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My scenario is pretty straight-forward. I am working on a long assignment locally on my computer, working off of a code branch from TFS. Along comes the boss, and I need to push through a bug fix. Is there any clean way to change contexts? This long assignment has updated a lot of files, and I want to make sure I implement the bugfix from a clean slate.

If I were using Git, I know what to do: create a new branch from main, fix bug, check in, change back to previous branch, but TFS doesn't really work that way. Any ideas?

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Which version of TFS? With 2010 you can "shelve" your changes and "unshelve" them when you're ready to get back to them again. –  John Saunders Jan 13 '12 at 15:56
I am using 2010, and I guess shelving might be what I am looking for, I'm just curious if this is what shelving is for, or if there are any other ways to do it –  peterw Jan 13 '12 at 16:02
Yes, that's what shelving is for. The next version of VS/TFS formalizes this further, by combining shelving with work items. You start a set of work for a task; suspend that task; resume it later, and the changes, open windows, breakpoints, etc. are all restored. –  John Saunders Jan 13 '12 at 16:08
Cool, I kinda figured as much. I am now looking forward to these new changes because these sound more in line with what I want to do. Is this a visual studio 2011? –  peterw Jan 13 '12 at 16:38
The name of the product has not been announced, but it would not be "Visual Studio 2011" since this is now 2012. Look for the Visual Studio Developer Preview and see what's there now and then provide feedback to MS. –  John Saunders Jan 13 '12 at 17:08

1 Answer 1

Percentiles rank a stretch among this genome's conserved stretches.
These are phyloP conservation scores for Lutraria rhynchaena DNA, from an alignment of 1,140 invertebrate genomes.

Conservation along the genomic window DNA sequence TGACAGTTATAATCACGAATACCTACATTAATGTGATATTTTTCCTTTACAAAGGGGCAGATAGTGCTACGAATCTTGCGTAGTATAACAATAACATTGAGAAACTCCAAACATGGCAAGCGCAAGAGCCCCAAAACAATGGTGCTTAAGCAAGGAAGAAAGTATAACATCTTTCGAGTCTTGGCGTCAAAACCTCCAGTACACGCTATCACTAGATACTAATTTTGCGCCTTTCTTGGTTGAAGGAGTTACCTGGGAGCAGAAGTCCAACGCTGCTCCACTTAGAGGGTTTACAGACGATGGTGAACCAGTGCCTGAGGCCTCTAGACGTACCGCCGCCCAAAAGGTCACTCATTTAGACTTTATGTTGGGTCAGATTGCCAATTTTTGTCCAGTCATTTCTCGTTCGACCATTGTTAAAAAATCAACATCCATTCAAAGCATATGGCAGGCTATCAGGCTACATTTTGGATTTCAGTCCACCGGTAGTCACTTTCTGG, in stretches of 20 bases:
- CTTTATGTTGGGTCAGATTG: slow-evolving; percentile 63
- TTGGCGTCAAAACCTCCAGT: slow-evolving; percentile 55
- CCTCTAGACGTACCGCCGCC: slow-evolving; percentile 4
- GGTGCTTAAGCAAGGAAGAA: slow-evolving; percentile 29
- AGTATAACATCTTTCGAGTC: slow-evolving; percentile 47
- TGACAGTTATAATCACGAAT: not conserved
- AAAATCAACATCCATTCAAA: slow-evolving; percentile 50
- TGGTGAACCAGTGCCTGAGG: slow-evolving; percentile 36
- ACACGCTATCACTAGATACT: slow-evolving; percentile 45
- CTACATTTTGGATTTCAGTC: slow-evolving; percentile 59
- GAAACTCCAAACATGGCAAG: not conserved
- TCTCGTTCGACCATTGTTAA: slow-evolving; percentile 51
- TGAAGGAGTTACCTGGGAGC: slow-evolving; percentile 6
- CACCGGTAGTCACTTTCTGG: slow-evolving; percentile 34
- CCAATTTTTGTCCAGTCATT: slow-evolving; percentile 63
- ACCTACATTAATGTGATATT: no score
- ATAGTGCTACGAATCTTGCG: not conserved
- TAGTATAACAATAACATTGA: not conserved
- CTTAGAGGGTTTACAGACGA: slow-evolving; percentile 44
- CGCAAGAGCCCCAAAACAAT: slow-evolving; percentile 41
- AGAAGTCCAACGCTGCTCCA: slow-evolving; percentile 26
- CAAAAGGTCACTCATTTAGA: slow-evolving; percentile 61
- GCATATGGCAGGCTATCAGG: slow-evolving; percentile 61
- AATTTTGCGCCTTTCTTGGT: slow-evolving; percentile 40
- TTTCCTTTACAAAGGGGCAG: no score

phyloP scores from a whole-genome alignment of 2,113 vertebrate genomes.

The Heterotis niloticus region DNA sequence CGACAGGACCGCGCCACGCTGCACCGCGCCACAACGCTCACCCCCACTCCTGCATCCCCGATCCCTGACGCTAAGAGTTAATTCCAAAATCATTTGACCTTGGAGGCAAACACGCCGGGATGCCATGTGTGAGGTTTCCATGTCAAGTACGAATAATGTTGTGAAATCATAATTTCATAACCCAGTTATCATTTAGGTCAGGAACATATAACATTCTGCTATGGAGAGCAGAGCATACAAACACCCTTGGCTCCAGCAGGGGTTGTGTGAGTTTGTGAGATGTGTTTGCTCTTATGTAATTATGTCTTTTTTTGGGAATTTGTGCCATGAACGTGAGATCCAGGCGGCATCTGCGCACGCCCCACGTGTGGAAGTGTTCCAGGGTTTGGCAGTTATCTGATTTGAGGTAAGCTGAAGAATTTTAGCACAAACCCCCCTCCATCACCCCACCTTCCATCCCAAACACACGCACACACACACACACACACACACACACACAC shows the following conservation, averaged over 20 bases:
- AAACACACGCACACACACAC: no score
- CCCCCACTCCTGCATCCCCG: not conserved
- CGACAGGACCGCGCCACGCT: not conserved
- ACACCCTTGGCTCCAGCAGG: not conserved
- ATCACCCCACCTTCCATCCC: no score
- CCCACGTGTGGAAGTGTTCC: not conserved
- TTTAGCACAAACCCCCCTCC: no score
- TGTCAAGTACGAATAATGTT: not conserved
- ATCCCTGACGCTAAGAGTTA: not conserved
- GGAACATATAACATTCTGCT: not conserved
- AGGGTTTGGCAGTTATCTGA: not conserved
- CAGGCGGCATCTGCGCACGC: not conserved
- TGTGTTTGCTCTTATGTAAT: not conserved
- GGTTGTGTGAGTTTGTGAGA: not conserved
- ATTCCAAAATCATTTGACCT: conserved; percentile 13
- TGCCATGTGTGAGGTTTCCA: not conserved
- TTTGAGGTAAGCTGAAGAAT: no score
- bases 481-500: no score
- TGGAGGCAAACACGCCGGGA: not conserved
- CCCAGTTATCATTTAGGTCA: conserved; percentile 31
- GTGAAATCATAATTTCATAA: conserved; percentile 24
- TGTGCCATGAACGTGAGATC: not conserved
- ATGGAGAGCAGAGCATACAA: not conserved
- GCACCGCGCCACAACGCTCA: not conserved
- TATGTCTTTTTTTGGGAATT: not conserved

up vote 6 down vote accepted

If you don't want to commit the changes you 're working on yet, your first step is to shelve them - that's pretty straightforward.

The next step is to decide where you 'll be implementing your urgent request. This depends on

  1. How you have set up your branching scheme in source control (see here for a great resource ), &
  2. The line where the error was reported

'Boss'-bugs tend to be reported from Release-Lines, taking this as a given you would have to:

  • Identify the latest changeset that corresponds to the version your problem was reported
  • Track this changeset to a version in the branch you can work on (I suppose you can't make changes directly on your release line, right)
  • Make a branch & implement the change. Your build-environment should ensure that all tests & checks ensure that your issue is fixed & that no others have emerged.

Your next challenge is how you 'll propagate these changes to a new Release - This greatly depends on how you ship software to the customer (Hotfixes? Patches? Service Packs?), as well as the severity of the issue.

After you 've settled everything back to normal, unshelve & continue working on your long-term task.

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